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Originalism and the Academy in Exile

Published online by Cambridge University Press:  20 June 2019

Abstract

Although constitutional originalism has attracted a remarkable degree of public and professional attention over the past several decades, little research has been conducted on the intellectual roots of modern originalism. This Article finds that American law schools housed few originalist theorists through much of the 1970s and early 1980s. However, after Edwin Meese III became U.S. Attorney General in 1985, the Department of Justice constructed a vibrant academy in exile, with government lawyers leading the way in the early development, theorization, and exercise of originalism. In addition to becoming the official mode of constitutional interpretation for Meese and the DOJ, originalism started to gain followers on the federal bench and within conservative social movements during the second half of the 1980s. As constitutional originalism grew in influence and professional use, academic interlocutors began engaging with and reimagining originalism more intently.

Type
Original Article
Copyright
Copyright © the American Society for Legal History, Inc. 2019 

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Footnotes

This year, he also is a doctoral fellow through the American Bar Foundation/AccessLex Doctoral Fellowship Program in Legal and Higher Education. He thanks Paul Frymer, Keith Whittington, Hendrik Hartog, the participants of “The Roles of Lawyers in Constitutional Change” conference hosted by the Center for Empirical Research on the Legal Profession at the University of California, Irvine School of Law, and the editors of Law and History Review for their advice and guidance.

References

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2. Conversation with Gary Lawson, November 1, 2018.

3. When asked about the transition from life as a law student in the 1970s to starting a career as a law professor in the early 1980s, Richard Michael Fischl exclaimed, “Quite a contrast! In between being a student and a professor, I was a lawyer for the National Labor Relations Board for five years. So I had a sort of hiatus from the legal academy. When I came back, it was like, ‘What happened?’” Richard Michael Fischl, Interview, October 6, 2017.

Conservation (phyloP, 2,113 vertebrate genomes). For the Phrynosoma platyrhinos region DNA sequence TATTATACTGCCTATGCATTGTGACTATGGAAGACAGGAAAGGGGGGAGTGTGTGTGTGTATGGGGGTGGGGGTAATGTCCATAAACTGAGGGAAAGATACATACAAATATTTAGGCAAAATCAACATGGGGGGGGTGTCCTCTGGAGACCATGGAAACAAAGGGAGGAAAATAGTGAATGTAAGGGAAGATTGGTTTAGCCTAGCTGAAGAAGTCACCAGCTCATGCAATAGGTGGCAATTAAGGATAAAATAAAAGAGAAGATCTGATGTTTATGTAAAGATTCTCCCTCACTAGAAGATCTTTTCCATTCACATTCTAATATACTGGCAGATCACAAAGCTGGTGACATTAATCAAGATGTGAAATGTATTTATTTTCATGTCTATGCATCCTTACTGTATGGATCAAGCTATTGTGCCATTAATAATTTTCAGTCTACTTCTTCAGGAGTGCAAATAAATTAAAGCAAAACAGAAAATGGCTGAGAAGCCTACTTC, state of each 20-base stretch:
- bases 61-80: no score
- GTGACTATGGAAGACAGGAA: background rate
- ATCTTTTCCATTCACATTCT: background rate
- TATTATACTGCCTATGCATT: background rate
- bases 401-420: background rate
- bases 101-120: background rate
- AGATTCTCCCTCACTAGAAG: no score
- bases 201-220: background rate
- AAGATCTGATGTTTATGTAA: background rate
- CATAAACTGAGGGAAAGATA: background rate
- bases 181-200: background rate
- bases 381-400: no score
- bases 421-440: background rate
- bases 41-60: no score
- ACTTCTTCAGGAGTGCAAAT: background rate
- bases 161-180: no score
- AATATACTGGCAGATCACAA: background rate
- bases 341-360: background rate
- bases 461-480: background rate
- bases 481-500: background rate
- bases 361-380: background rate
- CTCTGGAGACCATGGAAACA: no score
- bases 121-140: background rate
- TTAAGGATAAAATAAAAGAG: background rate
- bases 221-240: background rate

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15. See note 1.

16. Compare with Keck, Thomas M., The Most Activist Supreme Court in History: The Road to Modern Judicial Conservatism (Chicago and London, University of Chicago Press, 2004)CrossRefGoogle Scholar. Keck contends that originalism held a stronger position in the law schools during this period. Ibid., 151–56.

17. Robert Bork, “The Struggle Over the Role of the Court,” National Review, September 17, 1982, 1138.

18. Ibid., 1137.

Ibid

19. Conversation with Lawson.

20. See Carter, Stephen L., “Constitutional Adjudication and the Indeterminate Text: A Preliminary Defense of an Imperfect Muddle,” Yale Law Journal 94 (1985): 821–72CrossRefGoogle Scholar. However, even in this article, Carter is careful to outline the limited applicability of an originalist approach to constitutional interpretation: “Originalism has weaknesses, and with respect to adjudication under less determinate clauses concerned with individual rights, these weaknesses may be fatal.” Ibid., 861.

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25. John C. Harrison to Paul Baumgardner, E-mail, November 2, 2018 and December 12, 2018.

26. Conversation with Lawson.

27. Conversation with Steven Calabresi, October 2, 2018.

28. Conversation with John O. McGinnis, November 13, 2018.

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30. Michael Rappaport to Paul Baumgardner, E-mail, October 3, 2018.

31. Simon, “The Authority of the Constitution and its Meaning.”

32. Edwin Meese, “Remarks of The Honorable Edwin Meese III, Attorney General of the United States, at The University of Richmond, Richmond, Virginia,” in “Speeches of Attorney General Edwin Meese III,” United States Department of Justice, updated October 24, 2014, https://www.justice.gov/sites/default/files/ag/legacy/2011/08/23/09-17-1986.pdf (accessed November 15, 2018); Meese, Edwin III, “A Return to the Founders,” National Law Journal June 28, 2004, 22Google Scholar; Kalman, Laura, The Strange Career of Legal Liberalism (New Haven, CT: Yale University Press, 1996), 133Google Scholar; and Berger, Raoul, “Academe vs. the Founding Fathers,” National Review, April 14, 1978, 468–71Google Scholar.

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34. Reynolds, William Bradford, “Renewing the American Constitutional Heritage,” Harvard Journal of Law and Public Policy 8 (1984): 225Google Scholar.

35. Ibid.

Ibid

36. Ibid., 228.

Ibid

37. Edwin Meese, “American Bar Association,” in “Speeches of Attorney General Edwin Meese III.”

38. Ibid.

Ibid

39. Terry Eastland, “The Power of Giving the Right Speech at the Right Time,” The Weekly Standard, December 7, 2018, https://www.weeklystandard.com/terry-eastland/edwin-meeses-speech-that-saved-originalism (accessed December 8, 2018).